This past May, I spoke at the Ascend Leadership Conference at Microsoft HQ in Redmond, WA about ‘the next generation of leadership.’

The title of this panel was fitting because I work for a startup called Next Gen, and I identify as one of the ‘next generation.’ I navigated thoughtful questions from the moderator about how I felt my age had impacted my career and how others perceived me. Truthfully, my experiences as an ambitious young person have been diverse. On one hand, I’ve been applauded for my wisdom and motivation at such a young age after publishing two books by age 21. Buton the other, I’ve also felt that I should be ashamed of my youth. At my first day at a magazine internship when I was 19, I shared my age with the team in the opening meeting; he Editor in Chief pulled me aside to tell me I should never say my age in a professional setting. He treated me as young and underqualified for the extent of my time at his company.

In total, I do see my youth as a strength. I asked the Next Gen community about their own perceptions – if they see their youth as a strength or a weakness – and I was emboldened by their responses. I think you will be, too.

So, Next Gen, tell us – what do you think, strength or weakness?

I asked, “Do you perceive your youth as a strength or a weakness, and why?”

“I think the most important distinction here is “how people perceive you.” I can’t control how other people perceive me, so it could go either way. I’ve met people who I actually refrained from disclosing my age to because I felt like they would interact with me differently. If the question was on how I perceive my own age, it’s definitely a strength. I’m just getting started and won’t stop anytime soon.” – Leann Abad

“…Definitely a strength. Most people seem to be much more willing to help when you are young. Might be a vicariousness thing or just the energy that young people bring to projects.” – Sean John

“Strength, because…having done so much already, I find it actually inspires and draws the older generations to backing me up on a lot of things.” –Audrey Fonseca

“A strength, because it’s an easy tell that I don’t want to deal with a person if they care too much about the age.” -Finn Thormeir

“I don’t necessarily see it as “age,” but definitely “lack of experience,” is seen as a weakness more often than not. I think that even if one has a lack of experience, if they remain humble about what they don’t know, sometimes it can actually lead to innovation. Without being hampered by what “has and hasn’t worked,” one is more likely to try something new.” Zach Silverman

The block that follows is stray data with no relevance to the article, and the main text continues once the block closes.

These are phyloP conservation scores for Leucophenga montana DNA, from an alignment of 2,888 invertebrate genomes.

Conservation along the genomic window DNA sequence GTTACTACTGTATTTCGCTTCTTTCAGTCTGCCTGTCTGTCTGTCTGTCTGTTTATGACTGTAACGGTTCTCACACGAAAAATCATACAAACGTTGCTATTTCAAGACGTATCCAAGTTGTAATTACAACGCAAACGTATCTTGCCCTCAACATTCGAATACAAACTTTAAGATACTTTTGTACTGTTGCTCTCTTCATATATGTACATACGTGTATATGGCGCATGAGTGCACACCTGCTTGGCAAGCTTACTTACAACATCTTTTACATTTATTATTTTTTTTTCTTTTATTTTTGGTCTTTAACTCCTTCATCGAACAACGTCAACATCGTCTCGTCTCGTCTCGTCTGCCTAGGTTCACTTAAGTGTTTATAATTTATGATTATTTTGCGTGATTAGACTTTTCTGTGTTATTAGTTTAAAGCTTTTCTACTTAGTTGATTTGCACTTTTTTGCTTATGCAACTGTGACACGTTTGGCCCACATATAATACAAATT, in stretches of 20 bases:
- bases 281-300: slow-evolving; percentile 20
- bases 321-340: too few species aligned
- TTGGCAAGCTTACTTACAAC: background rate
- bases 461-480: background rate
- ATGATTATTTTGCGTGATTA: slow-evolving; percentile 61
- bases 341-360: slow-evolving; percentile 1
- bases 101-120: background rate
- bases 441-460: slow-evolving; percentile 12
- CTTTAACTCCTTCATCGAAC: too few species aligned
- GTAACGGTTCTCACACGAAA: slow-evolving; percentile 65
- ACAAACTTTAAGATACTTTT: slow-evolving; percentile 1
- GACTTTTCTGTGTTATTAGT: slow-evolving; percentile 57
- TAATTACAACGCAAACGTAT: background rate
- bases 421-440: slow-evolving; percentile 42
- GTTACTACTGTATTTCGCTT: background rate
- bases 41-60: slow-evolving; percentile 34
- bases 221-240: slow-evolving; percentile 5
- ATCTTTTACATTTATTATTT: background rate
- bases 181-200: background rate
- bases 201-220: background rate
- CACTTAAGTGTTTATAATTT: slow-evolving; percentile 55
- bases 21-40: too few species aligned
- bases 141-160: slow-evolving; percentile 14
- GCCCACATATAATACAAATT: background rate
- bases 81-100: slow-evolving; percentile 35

“ Strength – I love the inherent impulsiveness that comes with being young. It allows me to shove myself outside of my comfort zone and grow in amazing ways. Whether it’s through starting a new initiative or learning a new technical skill, my youth energy helps me do it in a way that I love.” –Shuba Prasadh

So, the next time that you feel there’s something you can’t do because of your age (or even lack of experience, as Zach mentioned) – remember these perceptions. We have strength at all ages and all times of our lives. We are no weaker for our youth; in fact, if anything, we are more full of that “inherent impulsiveness” that can “lead to innovation.” And the best part about all of it is – we’re just getting started.

Interested in joining the Next Gen community? Request to join here. We’d love to have you…because we view youth as one of the greatest strengths of them all.


  • Haley Hoffman Smith

    Speaker & Author of Her Big Idea

    Haley Hoffman Smith is the author of Her Big Idea, a book on ideation and women's empowerment which debuted as a Top 3 Bestseller. She has been featured in Forbes, Entrepreneur, and the Washington Examiner, and graduated Phi Beta Kappa from Brown in May 2018. She is the founder of the Her Big Idea Fund in partnership with Brown's Nelson Center for Entrepreneurship, which awards grants to women who apply with BIG ideas, and Her Big Lash, a cosmetics company.

    At Brown, she was the President of Women’s Entrepreneurship and started the first-ever women’s entrepreneurship incubator. She speaks on topics such as women's empowerment, innovation, social impact, and personal branding regularly across companies and college campuses, most recently at Harvard, TEDx, SoGal Ventures, University of Michigan’s Ross School of Business, and more.